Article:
The NuWave comes with 6 pre-programmed temperature settings, but the temperature can be adjusted in 10° increments from 100°F to 575°F for a whopping total of 52 settings. Having the 100°F setting available is great for things like melting chocolate, while the higher settings are ideal for frying, boiling, and sauteing. Overall, NuWave beats Duxtop in this comparison.
Because induction cooktops use an oscillating magnetic field to produce heat, cookware needs to be magnetic to work. This excludes materials like aluminum, glass, and copper, but some cookware contains hidden iron or steel, like ceramic Le Creuset. Check your cookware with a magnet to find out for sure!
The NuWave is compatible with the same kind of magnetic cookware as the Duxtop. Note that clad cookware might make weird high-pitched sounds, but while annoying, it’s still safe. Pans of up to 12 inches in diameter can be used effectively with the NuWave.
The Duxtop operates on a standard 120V, 15 amp current, and induction cooktops use up to 70% less energy than conventional gas or electric cooktops.
The NuWave also operates on a standard current and has the same energy-saving possibilities as the Duxtop. It’s nice to know that an extra cooking surface won’t noticeably affect your electric bills.
The Duxtop has a few safety settings, including one that turns off the unit 60 seconds after cookware is removed from its surface, or if it detects incompatible cookware. It also has a Child Safety Lock and a low and high voltage warning system. A fan cools down the cooktop for about a minute after you stop using it.
You can set the NuWave to shut off automatically after a certain cooking time has gone by, and it additionally automatically shuts off when cookware is removed from its surface. This is a must-have safety feature and great for peace of mind. Like the Duxtop, a fan cools the device after cookware is removed.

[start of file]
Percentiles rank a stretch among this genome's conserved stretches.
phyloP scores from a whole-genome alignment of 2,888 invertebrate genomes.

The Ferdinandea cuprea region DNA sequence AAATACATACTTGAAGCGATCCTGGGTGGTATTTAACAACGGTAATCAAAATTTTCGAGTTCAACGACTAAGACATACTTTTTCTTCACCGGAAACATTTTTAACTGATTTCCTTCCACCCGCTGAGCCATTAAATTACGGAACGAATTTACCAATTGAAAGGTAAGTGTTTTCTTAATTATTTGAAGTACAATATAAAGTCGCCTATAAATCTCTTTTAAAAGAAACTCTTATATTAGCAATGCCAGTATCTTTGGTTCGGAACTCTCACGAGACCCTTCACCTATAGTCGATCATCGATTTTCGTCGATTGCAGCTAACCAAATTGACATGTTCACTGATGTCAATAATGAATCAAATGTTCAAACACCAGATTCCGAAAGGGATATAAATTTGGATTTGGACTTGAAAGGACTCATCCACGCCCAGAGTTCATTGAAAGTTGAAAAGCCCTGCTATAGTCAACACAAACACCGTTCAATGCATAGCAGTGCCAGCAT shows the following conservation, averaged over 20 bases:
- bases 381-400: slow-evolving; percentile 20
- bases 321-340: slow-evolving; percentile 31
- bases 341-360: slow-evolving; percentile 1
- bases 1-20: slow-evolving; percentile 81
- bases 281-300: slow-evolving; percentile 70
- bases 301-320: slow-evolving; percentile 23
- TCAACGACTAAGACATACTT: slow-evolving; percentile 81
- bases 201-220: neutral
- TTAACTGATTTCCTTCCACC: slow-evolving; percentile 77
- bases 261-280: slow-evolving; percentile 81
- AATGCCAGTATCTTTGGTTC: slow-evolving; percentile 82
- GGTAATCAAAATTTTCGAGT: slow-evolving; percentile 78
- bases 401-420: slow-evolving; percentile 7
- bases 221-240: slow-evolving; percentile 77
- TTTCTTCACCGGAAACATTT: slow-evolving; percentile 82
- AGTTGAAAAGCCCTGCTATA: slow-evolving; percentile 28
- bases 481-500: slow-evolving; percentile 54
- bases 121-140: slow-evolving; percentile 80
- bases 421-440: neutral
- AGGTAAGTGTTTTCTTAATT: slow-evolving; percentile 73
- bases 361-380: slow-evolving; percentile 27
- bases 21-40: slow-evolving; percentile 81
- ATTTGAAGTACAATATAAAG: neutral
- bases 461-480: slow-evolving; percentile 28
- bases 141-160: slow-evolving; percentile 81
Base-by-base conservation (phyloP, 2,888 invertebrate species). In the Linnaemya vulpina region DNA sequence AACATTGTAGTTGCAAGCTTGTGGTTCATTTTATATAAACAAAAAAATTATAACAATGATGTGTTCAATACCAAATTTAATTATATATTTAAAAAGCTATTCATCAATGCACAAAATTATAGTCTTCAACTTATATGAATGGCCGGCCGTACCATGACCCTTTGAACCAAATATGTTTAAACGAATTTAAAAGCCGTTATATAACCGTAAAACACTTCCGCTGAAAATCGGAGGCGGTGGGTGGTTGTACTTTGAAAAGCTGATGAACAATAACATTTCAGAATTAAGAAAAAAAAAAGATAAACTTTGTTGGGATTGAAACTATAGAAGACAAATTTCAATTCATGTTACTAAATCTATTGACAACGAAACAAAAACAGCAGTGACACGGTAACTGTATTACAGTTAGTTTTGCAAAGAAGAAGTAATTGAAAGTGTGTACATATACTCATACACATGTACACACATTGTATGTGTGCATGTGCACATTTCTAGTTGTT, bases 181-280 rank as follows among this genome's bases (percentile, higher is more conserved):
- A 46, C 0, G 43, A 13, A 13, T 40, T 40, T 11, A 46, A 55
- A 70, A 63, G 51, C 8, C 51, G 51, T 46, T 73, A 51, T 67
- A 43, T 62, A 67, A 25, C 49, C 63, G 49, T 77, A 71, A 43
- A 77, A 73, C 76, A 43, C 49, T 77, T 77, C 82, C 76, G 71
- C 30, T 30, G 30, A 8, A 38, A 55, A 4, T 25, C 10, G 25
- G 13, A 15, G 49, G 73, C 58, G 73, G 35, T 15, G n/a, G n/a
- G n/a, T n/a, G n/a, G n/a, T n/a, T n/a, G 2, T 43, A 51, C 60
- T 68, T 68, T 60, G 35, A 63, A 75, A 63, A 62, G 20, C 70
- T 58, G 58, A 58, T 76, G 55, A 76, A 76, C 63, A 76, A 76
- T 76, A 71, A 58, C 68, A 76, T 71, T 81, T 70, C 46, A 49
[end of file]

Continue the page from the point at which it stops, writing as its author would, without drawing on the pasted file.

The digital timer can be set in one-minute increments, up to a whopping ten hours. This works well for a range of recipes, from a quick fish fry to the long simmering required for soups and stews. The wide range of cooking times makes the Duxtop great for all kinds of recipes, including slowly heating and cooking food for added health benefits.
The NuWave also has a digital timer, with a delay function and programmable stage cooking abilities. Multiple stages can be stored in the cooktop’s program memory for reuse--an advanced feature that is not available in the Duxtop. For example, you can set the NuWave to boil for 10 minutes, then reduce to a simmer for 20 minutes. This is very handy for things like cooking rice or potatoes without your constant supervision.
The Duxtop’s cooking surface is about 11.5 inches square, and the full unit measures 16.9 x 13.8 x 4.1 inches. It’s a counter-space saving design and quite compact.
The NuWave has a 9-inch diameter cooking surface, and the full unit measures 14.4 x 15.9 x 6.3 inches. It saves space by not needlessly devoting materials to non-cooking surfaces.
The Duxtop weighs 7.5 pounds. That’s a standard weight for an induction cooktop product and light enough to move it easily.
The NuWave weighs 6.3 pounds. The difference in weight isn’t significant, but a lighter weight is always great in our opinion.